* There is no let up in the pressure for the leading three boats in the Volvo Ocean Race. It has been nip and tuck for the past 24 hours, with less than 5 miles covering the three, and now there is just a one mile gap between first and third. The main difference is that Assa Abloy has dropped from being in amongst the leaders, to trailing them by 22 miles. With just over 200 miles to the finish line in Baltimore, and light winds forecast for the run up the Chesapeake, the nail biting is set to continue right up to the line. -

* Mark Rudiger, navigator on board Assa Abloy, paid a heavy price for hitting the wrong switch during a tough 24 hours in the Volvo Ocean Race. As he sailed in and out of the Gulf Stream in the dark, his error with the electrical panel blew out one of the enormous ballast pipes and flooded the inside of the boat, causing him to lose ground. Then, Assa twice sailed through current-borne weed and had to stop, requiring a man to go under the boat to cut it free.

* As the boats have spent most of this leg so far on a reach, this has meant that with different sail inventories, they have each had to position themselves in the most advantageous sector of the race track for their optimum point of fast sailing for their individual sail designs. In addition, they must take into consideration the rest of the fleet, the current (Gulf Stream) and importantly the final moves in the closing stages for the last 120 nautical miles in Chesapeake Bay towards the finish in Baltimore. - Tim Jeffery, Daily Telegraph, UK, full story:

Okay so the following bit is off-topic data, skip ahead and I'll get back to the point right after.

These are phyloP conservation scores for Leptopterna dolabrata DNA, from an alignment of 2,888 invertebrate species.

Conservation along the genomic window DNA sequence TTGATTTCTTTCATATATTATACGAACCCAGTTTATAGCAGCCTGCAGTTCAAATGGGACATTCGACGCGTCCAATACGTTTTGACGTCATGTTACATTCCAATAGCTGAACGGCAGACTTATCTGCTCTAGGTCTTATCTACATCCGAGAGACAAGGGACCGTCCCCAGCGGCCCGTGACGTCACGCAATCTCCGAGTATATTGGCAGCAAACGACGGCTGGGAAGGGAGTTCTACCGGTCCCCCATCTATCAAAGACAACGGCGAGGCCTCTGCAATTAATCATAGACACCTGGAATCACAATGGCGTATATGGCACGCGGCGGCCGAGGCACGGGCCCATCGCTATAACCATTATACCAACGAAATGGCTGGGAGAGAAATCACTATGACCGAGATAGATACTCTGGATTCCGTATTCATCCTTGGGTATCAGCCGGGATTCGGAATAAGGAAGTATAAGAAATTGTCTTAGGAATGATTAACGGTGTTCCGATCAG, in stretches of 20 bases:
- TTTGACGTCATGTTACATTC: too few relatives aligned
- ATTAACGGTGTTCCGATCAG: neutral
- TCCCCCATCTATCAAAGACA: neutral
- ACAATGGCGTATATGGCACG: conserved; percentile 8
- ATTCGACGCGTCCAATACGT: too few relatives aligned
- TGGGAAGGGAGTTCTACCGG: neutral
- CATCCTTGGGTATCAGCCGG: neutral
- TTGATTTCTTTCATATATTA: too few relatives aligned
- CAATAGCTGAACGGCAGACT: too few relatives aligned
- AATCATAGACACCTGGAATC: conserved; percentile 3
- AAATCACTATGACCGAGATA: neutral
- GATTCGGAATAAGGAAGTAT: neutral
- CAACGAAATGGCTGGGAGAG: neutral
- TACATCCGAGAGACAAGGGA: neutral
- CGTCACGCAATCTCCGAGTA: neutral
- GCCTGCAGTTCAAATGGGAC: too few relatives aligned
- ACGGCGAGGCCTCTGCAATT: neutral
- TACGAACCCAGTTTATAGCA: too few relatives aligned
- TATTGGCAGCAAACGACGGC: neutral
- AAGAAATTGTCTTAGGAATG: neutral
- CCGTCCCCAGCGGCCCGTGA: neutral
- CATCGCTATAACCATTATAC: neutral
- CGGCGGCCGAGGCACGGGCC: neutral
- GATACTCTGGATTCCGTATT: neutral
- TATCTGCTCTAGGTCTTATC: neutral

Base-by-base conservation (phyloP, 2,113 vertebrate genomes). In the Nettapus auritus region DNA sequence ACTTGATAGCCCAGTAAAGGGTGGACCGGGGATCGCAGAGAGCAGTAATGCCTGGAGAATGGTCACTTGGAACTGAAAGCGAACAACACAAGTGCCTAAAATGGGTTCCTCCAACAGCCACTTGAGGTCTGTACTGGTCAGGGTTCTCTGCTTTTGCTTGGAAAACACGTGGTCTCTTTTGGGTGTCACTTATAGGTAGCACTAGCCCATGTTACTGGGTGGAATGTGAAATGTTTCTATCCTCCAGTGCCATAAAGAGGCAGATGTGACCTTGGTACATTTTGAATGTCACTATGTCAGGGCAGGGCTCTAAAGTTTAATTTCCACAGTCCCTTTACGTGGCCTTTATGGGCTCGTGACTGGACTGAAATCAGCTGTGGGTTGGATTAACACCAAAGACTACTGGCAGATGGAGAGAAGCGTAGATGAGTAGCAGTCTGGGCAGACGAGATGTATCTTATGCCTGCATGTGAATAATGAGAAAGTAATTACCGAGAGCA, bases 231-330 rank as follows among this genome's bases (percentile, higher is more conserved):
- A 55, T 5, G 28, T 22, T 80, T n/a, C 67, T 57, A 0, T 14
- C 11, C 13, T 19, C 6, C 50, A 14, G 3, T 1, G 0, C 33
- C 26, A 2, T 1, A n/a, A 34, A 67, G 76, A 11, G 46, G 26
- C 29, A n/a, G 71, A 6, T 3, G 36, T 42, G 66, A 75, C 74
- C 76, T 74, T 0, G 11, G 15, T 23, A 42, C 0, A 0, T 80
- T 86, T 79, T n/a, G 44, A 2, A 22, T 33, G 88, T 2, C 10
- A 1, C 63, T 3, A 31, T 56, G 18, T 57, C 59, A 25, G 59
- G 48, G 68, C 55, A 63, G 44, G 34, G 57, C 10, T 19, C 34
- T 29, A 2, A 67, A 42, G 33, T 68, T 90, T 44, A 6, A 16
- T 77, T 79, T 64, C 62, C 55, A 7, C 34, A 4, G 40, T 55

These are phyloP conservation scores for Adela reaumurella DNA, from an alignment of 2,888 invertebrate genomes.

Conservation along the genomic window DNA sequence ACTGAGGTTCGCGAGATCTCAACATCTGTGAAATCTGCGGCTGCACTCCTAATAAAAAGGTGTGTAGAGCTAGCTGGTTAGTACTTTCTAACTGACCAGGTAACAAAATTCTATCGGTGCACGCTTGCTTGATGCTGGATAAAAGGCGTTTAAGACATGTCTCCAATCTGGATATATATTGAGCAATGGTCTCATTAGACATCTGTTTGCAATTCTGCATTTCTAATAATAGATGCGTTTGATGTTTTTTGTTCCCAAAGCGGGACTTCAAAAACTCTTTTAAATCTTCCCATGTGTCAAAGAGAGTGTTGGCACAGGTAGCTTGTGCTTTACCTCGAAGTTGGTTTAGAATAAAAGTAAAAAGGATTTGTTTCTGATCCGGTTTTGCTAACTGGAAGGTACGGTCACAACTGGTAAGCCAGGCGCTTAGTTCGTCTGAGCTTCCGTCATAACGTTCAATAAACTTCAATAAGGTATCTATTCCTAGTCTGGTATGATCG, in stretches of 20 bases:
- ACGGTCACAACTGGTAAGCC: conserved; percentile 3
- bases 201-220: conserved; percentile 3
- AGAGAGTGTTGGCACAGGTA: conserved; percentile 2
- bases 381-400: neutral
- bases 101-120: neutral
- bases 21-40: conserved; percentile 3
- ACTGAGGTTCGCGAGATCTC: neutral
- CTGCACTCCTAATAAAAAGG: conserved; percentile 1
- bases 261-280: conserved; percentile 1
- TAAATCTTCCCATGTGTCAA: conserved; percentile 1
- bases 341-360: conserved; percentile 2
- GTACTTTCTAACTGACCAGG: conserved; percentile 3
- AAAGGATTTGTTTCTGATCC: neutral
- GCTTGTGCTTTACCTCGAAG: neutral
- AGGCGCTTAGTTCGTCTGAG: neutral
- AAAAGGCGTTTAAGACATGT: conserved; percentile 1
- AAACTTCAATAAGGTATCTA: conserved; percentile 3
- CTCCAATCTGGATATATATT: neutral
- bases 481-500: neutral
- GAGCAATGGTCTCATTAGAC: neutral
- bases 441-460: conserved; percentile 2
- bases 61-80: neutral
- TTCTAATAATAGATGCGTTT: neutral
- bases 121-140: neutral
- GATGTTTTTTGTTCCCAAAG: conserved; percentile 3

POSITIONS at 0414 GMT on April 17:
1. illbruck, 210 miles to finish (ETA April 17 - 21:50 GMT)
2. News Corp, 1 mile behind leader
3. Amer Sports One, 1 mbl
4. Assa Abloy, 22 mbl
5. SEB, 46 mbl
6. Team Tyco, 65 mbl
7. djuice, 83 mbl
8. Amer Sports Too, 87 mbl.

(Letters selected for publication must include the writer's name and may be edited for clarity or space - 250 words max. This is not a chat room or a bulletin board - you only get one letter per subject, so give it your best shot and don't whine if others disagree.)